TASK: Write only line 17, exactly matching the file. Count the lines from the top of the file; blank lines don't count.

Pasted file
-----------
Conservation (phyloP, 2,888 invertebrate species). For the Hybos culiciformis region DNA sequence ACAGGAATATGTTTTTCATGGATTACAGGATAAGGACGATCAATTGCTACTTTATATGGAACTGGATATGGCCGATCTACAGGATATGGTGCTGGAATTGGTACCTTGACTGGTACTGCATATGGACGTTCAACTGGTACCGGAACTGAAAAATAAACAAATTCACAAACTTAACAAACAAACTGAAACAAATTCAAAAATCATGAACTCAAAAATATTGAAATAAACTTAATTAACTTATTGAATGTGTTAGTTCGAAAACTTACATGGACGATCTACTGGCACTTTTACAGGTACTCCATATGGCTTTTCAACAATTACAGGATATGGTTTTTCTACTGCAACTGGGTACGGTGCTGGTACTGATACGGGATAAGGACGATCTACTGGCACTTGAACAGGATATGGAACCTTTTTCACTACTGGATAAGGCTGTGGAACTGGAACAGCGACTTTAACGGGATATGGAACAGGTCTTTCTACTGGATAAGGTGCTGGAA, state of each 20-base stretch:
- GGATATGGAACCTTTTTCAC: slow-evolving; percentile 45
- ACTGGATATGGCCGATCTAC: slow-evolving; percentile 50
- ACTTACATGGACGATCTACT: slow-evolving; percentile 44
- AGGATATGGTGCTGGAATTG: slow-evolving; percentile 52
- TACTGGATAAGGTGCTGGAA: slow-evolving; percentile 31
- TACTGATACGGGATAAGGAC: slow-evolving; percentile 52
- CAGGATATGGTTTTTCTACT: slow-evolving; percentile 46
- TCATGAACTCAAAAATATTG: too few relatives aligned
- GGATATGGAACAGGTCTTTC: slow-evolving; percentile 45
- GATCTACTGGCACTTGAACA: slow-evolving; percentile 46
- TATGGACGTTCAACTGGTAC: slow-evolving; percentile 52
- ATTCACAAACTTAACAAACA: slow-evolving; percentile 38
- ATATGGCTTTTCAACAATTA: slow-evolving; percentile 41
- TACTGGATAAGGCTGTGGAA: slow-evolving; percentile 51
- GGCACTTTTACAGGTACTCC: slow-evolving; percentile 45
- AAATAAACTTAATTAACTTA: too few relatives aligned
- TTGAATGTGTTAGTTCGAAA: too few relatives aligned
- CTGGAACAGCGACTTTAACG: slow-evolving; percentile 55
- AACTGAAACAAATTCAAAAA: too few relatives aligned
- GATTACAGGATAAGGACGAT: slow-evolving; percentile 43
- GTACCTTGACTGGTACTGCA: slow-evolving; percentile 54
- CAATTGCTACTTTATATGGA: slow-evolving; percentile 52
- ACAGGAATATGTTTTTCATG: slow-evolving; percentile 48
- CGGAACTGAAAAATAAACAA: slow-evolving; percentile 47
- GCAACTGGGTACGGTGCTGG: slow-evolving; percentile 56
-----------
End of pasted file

- AAATAAACTTAATTAACTTA: too few relatives aligned